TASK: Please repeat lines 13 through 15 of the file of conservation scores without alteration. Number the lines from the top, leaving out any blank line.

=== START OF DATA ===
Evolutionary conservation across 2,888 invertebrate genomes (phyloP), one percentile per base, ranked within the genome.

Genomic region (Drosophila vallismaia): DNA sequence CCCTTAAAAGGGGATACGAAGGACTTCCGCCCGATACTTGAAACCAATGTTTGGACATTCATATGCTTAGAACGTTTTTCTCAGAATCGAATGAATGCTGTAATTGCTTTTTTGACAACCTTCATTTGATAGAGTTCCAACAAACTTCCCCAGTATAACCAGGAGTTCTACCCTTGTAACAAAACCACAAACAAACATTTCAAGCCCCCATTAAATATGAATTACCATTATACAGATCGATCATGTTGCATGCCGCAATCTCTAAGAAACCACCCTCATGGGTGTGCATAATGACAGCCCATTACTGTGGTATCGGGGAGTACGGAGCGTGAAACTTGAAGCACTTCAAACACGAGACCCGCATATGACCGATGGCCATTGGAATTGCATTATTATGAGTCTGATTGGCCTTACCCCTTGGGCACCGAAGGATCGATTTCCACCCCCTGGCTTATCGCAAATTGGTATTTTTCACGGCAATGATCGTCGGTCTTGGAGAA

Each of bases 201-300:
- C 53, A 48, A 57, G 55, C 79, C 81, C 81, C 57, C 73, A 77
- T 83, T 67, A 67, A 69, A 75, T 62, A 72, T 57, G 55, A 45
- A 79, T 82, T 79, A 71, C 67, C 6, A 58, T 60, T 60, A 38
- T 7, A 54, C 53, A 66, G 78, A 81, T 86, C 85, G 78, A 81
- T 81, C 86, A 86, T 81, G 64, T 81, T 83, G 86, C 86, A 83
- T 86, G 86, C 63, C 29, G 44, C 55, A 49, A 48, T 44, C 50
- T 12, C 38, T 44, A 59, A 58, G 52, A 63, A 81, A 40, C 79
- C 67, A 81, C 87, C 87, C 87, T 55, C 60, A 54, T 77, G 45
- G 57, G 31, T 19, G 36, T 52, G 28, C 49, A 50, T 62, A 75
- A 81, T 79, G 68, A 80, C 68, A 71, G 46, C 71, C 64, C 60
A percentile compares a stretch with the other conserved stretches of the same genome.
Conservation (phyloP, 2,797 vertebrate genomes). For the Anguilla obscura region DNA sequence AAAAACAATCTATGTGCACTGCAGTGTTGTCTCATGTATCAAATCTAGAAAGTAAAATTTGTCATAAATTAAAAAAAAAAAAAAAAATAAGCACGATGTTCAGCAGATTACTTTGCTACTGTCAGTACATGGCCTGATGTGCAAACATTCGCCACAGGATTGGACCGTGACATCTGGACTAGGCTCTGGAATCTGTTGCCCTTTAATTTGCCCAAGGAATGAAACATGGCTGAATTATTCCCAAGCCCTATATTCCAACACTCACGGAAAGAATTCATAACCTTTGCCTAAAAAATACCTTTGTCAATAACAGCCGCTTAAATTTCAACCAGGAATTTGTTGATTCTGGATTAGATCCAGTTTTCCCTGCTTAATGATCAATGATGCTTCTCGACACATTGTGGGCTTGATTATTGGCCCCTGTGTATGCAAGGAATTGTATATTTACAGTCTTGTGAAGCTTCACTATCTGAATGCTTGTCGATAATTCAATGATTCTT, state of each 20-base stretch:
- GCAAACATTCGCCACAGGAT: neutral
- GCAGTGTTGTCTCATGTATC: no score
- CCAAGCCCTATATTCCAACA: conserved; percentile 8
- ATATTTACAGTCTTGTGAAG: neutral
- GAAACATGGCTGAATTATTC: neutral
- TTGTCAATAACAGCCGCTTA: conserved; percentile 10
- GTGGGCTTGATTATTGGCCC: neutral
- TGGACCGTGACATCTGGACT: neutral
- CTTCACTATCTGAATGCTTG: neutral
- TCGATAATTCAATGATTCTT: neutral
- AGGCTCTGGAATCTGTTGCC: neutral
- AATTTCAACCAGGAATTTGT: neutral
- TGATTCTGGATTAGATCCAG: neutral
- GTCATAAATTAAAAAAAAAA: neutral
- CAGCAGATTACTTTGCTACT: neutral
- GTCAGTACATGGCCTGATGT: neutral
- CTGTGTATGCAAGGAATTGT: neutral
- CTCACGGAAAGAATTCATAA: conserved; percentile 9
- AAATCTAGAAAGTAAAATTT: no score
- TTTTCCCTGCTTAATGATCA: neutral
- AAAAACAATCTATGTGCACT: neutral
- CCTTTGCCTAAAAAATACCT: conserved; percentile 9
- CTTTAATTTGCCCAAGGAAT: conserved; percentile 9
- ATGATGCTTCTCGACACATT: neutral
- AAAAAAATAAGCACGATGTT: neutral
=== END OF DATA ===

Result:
- A 81, T 79, G 68, A 80, C 68, A 71, G 46, C 71, C 64, C 60
A percentile compares a stretch with the other conserved stretches of the same genome.
Conservation (phyloP, 2,797 vertebrate genomes). For the Anguilla obscura region DNA sequence AAAAACAATCTATGTGCACTGCAGTGTTGTCTCATGTATCAAATCTAGAAAGTAAAATTTGTCATAAATTAAAAAAAAAAAAAAAAATAAGCACGATGTTCAGCAGATTACTTTGCTACTGTCAGTACATGGCCTGATGTGCAAACATTCGCCACAGGATTGGACCGTGACATCTGGACTAGGCTCTGGAATCTGTTGCCCTTTAATTTGCCCAAGGAATGAAACATGGCTGAATTATTCCCAAGCCCTATATTCCAACACTCACGGAAAGAATTCATAACCTTTGCCTAAAAAATACCTTTGTCAATAACAGCCGCTTAAATTTCAACCAGGAATTTGTTGATTCTGGATTAGATCCAGTTTTCCCTGCTTAATGATCAATGATGCTTCTCGACACATTGTGGGCTTGATTATTGGCCCCTGTGTATGCAAGGAATTGTATATTTACAGTCTTGTGAAGCTTCACTATCTGAATGCTTGTCGATAATTCAATGATTCTT, state of each 20-base stretch: